Politicians Want to Put Combination Locks on Pill Bottles to Fight Opioid Epidemic

By John Vibes

Two Tennessee legislators are proposing a new policy that would put combination locks on pill bottles. The lawmakers say that pill bottles containing opioids are too easy to open, thus making them easier to steal. It is likely, however, that opiate pills are sold voluntarily far more often than they are stolen.

The Pilfering Prevention Act, introduced by Senator Richard Briggs and Representative Matthew Hill, would make the new combination lock pill bottles mandatory in the state of Tennessee.

Senator Richard Briggs claims that citizens of his state are accidentally overdosing because they don’t know how powerful the drugs are:

The overall sentiment is that this will prevent teens from getting their hands on their parent’s opiates since most addictions begin in adolescence. However, this attitude overlooks the fact that opiates are extremely easy to source, even for children. This policy is putting a Band-Aid on a larger problem that politicians are refusing to address.

The decades-long drug war has increased addiction and drug-related crime despite the increase in both enforcement and punishment. Evidence indicates that ending prohibition of even the most controversial drugs like meth and heroin, would actually reduce crime and addiction. However, politicians continue to turn a blind eye to real solutions and instead advocate for revenue-generating punishment-based policies.

In 2001, Portugal became the first country in the world to end the drug war within its borders. In the short time since, the country has seen a radical improvement in their society. Drugs now have a smaller impact on Portugal’s society as a whole than they did prior to the end of prohibition. There are now fewer drug-related deaths, fewer children getting a hold of drugs, and fewer people doing drugs in general. Many other factors that are often overlooked including the fact that infectious diseases spread through needles and dirty drug practices have declined rapidly in Portugal since the end of drug prohibition. Also, there are far fewer conflicts with citizens and police than there once were and many prisons have even shut down because there is not enough crime.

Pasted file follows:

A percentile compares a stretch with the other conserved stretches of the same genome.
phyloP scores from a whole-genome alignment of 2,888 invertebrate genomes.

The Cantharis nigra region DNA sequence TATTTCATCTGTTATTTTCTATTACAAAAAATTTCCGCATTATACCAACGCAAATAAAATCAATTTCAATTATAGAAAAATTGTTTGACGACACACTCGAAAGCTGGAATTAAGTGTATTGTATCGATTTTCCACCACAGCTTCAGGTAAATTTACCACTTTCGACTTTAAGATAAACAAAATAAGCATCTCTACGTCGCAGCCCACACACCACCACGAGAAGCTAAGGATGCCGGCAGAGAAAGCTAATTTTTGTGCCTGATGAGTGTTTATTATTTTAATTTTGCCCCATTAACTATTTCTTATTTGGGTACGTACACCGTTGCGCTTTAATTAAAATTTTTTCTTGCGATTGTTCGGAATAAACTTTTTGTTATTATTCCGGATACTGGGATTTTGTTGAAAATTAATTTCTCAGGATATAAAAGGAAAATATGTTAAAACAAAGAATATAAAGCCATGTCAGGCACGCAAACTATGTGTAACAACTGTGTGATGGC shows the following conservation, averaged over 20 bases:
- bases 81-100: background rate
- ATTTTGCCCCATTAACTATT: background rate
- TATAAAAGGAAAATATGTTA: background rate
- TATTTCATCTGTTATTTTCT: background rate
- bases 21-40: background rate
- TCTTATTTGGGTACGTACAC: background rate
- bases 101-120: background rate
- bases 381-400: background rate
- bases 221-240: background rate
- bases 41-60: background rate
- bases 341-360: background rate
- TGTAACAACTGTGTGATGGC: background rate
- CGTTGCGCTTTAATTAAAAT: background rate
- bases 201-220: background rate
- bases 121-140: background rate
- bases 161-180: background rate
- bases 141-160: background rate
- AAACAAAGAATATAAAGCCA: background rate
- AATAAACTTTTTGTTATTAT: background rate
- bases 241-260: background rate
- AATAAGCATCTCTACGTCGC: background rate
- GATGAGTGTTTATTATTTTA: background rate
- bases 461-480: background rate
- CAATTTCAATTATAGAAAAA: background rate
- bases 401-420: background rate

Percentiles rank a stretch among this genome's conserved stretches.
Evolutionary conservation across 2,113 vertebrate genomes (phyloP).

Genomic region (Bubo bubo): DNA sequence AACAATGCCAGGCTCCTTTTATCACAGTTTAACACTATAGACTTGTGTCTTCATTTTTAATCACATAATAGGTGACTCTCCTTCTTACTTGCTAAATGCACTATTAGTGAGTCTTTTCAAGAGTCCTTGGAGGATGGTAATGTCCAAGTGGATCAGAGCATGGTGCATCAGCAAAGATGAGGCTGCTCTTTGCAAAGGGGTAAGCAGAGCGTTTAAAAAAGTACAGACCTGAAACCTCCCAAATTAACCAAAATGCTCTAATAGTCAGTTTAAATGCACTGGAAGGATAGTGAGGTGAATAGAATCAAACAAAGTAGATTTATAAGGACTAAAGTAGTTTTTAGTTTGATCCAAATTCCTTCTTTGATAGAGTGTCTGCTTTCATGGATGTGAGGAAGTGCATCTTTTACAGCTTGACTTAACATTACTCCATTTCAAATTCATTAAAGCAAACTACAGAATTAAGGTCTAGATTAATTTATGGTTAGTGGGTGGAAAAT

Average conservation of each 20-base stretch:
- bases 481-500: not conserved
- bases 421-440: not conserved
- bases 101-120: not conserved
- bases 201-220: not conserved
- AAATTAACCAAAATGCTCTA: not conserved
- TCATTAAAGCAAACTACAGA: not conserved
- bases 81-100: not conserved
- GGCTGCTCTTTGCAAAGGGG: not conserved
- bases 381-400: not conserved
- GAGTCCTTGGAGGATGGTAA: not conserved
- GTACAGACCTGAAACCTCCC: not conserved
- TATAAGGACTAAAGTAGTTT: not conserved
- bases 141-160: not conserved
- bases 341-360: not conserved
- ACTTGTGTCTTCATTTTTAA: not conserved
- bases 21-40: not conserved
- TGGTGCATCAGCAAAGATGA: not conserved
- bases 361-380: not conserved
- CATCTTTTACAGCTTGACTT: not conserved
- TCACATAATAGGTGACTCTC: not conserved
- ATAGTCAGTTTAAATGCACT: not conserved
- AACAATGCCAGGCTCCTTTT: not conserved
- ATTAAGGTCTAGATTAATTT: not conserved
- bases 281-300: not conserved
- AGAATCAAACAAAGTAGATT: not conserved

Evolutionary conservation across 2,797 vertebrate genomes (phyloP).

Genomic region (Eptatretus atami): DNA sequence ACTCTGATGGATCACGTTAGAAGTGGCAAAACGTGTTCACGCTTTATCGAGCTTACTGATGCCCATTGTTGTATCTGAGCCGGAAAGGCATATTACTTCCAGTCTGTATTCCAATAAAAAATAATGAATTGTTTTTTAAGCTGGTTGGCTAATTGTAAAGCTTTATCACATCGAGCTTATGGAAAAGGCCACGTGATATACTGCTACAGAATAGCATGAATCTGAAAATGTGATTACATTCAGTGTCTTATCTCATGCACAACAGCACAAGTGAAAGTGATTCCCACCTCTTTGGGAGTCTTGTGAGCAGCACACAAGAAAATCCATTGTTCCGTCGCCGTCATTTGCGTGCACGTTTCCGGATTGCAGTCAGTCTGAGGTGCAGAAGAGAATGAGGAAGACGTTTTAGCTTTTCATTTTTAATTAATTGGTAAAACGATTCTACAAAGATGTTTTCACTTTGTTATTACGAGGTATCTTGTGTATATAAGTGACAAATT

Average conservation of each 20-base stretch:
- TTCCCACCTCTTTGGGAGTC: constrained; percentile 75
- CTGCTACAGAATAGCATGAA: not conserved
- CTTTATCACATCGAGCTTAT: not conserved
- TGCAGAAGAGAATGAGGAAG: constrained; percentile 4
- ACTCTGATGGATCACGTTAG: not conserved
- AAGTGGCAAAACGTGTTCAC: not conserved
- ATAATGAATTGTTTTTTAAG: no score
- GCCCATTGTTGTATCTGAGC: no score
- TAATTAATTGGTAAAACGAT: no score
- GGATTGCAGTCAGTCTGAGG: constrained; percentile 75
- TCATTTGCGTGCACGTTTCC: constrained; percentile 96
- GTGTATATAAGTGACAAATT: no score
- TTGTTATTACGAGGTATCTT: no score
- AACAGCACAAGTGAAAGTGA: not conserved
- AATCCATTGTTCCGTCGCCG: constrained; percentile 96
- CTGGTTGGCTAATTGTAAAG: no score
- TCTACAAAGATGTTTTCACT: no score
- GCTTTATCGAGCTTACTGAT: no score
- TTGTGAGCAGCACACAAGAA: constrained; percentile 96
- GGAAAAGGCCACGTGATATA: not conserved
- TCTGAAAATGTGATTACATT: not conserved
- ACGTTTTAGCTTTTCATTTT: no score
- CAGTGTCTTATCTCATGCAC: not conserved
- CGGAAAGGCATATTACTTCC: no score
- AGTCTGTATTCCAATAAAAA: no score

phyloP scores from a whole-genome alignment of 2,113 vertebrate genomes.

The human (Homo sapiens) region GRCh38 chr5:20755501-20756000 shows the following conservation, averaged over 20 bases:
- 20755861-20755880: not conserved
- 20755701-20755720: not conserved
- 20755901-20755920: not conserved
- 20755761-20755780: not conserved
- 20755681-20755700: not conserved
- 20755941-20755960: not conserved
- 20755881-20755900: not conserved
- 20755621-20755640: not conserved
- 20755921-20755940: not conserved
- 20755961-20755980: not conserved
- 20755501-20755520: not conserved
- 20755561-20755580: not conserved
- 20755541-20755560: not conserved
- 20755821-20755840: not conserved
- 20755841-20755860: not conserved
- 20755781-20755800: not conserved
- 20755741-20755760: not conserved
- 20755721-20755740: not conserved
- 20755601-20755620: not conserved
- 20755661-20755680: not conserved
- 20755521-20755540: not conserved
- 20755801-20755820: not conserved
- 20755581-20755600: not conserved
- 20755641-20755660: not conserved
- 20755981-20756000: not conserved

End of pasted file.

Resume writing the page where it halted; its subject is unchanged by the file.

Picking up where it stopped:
The drug war is one of the most misunderstood subjects in the mainstream political dialogue today, even among those who are sympathetic to the plight of responsible drug users. It is rare for someone to publicly admit that all drugs should be legal, but according to the evidence, this is the only logically consistent stance on the issue. To say that some drugs should be legal while others should not, is giving credence to the punishment paradigm and overlooking the external consequences of drug prohibition—or prohibition of anything, for that matter.

As was previously described by The Anti-Media, there are many external factors that are affected by the drug war that aren’t often taken into account. That is because when you carry out acts of violence, even in the form of punishment, you create a ripple effect which extends far beyond the bounds of the original circumstance and end up affecting many innocent people down the line. This list delves into those external factors to illustrate how drug users and non-users alike would be far better off if prohibition ended immediately.

John Vibes is an author, researcher and investigative journalist who takes a special interest in the counter culture and the drug war.

This article was sourced from The Mind Unleashed.

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